A recent research has suggested that humans who arrived in Australia about 40,000 years ago hunted the region’s giant vertebrates to extinction.
The study published in the journal Science shows that hunting and fire were the causes of the widespread extinction of Australia’s megafauna species including giant kangaroos, marsupial lions, giant birds and giant reptiles.
Scientists analyzed dung samples from 130,000 and 41,000 years ago as well as pollen and charcoal from Lynch's Crater.
The results revealed that Sporormiella spores in the area disappeared 41,000 years ago when no major climate change was taking place.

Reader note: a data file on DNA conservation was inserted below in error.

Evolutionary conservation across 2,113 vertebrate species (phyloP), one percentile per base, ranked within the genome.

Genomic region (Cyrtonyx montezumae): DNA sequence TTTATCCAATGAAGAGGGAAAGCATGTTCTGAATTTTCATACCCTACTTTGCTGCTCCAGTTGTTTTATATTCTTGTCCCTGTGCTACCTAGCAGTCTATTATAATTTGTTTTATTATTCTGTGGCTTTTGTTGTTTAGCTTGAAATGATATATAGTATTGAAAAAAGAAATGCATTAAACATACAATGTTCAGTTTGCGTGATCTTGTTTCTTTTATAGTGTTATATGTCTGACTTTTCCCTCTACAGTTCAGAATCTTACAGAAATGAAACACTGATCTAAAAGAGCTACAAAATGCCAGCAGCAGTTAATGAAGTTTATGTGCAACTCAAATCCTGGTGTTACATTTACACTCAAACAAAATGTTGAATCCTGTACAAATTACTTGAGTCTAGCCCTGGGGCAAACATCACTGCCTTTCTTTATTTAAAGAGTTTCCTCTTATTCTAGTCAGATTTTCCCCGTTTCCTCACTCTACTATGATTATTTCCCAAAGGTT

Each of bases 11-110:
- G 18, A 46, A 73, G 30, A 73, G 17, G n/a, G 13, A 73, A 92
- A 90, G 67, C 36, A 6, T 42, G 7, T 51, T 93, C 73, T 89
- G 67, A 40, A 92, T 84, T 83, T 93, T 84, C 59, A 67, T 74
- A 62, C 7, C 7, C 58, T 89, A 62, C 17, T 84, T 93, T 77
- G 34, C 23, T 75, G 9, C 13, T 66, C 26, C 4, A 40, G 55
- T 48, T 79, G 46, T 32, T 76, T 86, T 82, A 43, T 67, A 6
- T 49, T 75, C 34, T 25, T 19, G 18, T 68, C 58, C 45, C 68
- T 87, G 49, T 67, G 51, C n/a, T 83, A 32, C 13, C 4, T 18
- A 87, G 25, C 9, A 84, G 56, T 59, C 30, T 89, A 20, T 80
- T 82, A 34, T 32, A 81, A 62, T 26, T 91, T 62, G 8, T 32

"Any climate change at those times was modest and highly unlikely to affect the outcome," said lead author Matt McGlone.
Researchers also found that major ecological changes to the landscape took place after the arrival of humans and the extinction of the animals.
“Big animals have big impacts on plants. It follows that removing big animals should produce significant changes in vegetation," noted Chris Johnson of the University of Tasmania.
He added that the removal of large herbivores altered the structure and composition of vegetation, making it more dense and uniform.
Scientists believe the findings will help them get a better understanding of environmental changes as well as the way contemporary ecosystems are formed or altered.